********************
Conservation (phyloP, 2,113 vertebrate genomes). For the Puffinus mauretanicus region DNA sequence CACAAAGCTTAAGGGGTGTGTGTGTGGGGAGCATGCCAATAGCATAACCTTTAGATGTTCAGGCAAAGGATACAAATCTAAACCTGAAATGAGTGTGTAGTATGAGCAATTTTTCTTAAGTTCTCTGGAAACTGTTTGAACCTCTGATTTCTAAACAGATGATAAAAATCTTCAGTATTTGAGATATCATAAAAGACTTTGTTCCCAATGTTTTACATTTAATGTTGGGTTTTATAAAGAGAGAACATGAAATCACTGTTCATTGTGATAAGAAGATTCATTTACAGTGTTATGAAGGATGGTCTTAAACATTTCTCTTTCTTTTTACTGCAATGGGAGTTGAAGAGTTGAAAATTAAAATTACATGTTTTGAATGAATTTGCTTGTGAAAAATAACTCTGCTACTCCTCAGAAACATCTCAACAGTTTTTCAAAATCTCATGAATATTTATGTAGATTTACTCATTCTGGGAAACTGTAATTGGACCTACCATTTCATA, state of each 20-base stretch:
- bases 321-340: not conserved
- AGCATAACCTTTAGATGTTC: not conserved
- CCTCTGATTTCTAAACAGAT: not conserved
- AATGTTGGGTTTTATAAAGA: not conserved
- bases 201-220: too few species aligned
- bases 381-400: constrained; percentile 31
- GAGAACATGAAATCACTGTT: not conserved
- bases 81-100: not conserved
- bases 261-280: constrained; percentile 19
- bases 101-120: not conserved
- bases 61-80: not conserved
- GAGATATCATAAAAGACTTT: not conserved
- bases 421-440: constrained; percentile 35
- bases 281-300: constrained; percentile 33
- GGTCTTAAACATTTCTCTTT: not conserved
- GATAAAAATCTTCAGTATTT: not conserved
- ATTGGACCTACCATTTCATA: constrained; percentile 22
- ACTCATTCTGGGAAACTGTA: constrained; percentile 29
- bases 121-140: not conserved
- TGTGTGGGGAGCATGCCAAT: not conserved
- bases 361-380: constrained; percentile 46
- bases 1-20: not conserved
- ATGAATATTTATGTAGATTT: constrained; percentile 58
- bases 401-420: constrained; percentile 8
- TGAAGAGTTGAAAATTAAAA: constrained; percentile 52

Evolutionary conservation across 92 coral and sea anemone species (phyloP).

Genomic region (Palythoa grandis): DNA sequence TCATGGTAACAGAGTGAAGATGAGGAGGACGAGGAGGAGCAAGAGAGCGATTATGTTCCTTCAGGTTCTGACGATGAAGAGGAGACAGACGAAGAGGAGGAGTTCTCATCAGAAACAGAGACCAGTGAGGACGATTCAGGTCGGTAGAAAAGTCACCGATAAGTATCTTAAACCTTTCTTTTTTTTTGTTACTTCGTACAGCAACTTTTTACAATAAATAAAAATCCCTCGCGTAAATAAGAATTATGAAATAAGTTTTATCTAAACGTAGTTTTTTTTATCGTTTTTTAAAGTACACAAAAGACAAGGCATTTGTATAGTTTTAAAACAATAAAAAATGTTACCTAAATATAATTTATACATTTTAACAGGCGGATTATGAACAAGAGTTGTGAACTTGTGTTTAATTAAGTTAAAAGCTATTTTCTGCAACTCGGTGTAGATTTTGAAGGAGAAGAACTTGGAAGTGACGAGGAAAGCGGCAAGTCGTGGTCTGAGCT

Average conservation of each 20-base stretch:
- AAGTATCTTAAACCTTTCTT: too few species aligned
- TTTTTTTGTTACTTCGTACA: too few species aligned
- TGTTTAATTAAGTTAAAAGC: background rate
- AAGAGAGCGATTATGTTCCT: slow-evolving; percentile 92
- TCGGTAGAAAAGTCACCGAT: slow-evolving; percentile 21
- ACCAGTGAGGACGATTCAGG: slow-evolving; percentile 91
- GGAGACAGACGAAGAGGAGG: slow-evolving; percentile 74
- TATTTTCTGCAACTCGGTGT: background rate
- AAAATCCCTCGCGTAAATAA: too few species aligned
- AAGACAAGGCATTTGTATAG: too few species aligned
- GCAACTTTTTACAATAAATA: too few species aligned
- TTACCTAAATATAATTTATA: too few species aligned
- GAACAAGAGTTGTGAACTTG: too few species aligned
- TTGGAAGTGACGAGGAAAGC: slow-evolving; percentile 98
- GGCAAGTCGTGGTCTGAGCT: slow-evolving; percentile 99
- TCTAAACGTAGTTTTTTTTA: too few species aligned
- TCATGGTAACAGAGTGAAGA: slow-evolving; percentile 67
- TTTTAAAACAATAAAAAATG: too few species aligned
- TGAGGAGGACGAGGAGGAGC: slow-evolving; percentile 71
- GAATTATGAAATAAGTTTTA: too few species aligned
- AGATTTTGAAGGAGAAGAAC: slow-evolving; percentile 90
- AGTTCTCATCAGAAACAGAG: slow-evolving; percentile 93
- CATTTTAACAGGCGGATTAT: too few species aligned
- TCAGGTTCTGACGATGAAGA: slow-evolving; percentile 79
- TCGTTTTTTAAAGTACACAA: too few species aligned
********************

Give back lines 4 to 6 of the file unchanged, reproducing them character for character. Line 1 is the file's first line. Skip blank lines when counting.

- CCTCTGATTTCTAAACAGAT: not conserved
- AATGTTGGGTTTTATAAAGA: not conserved
- bases 201-220: too few species aligned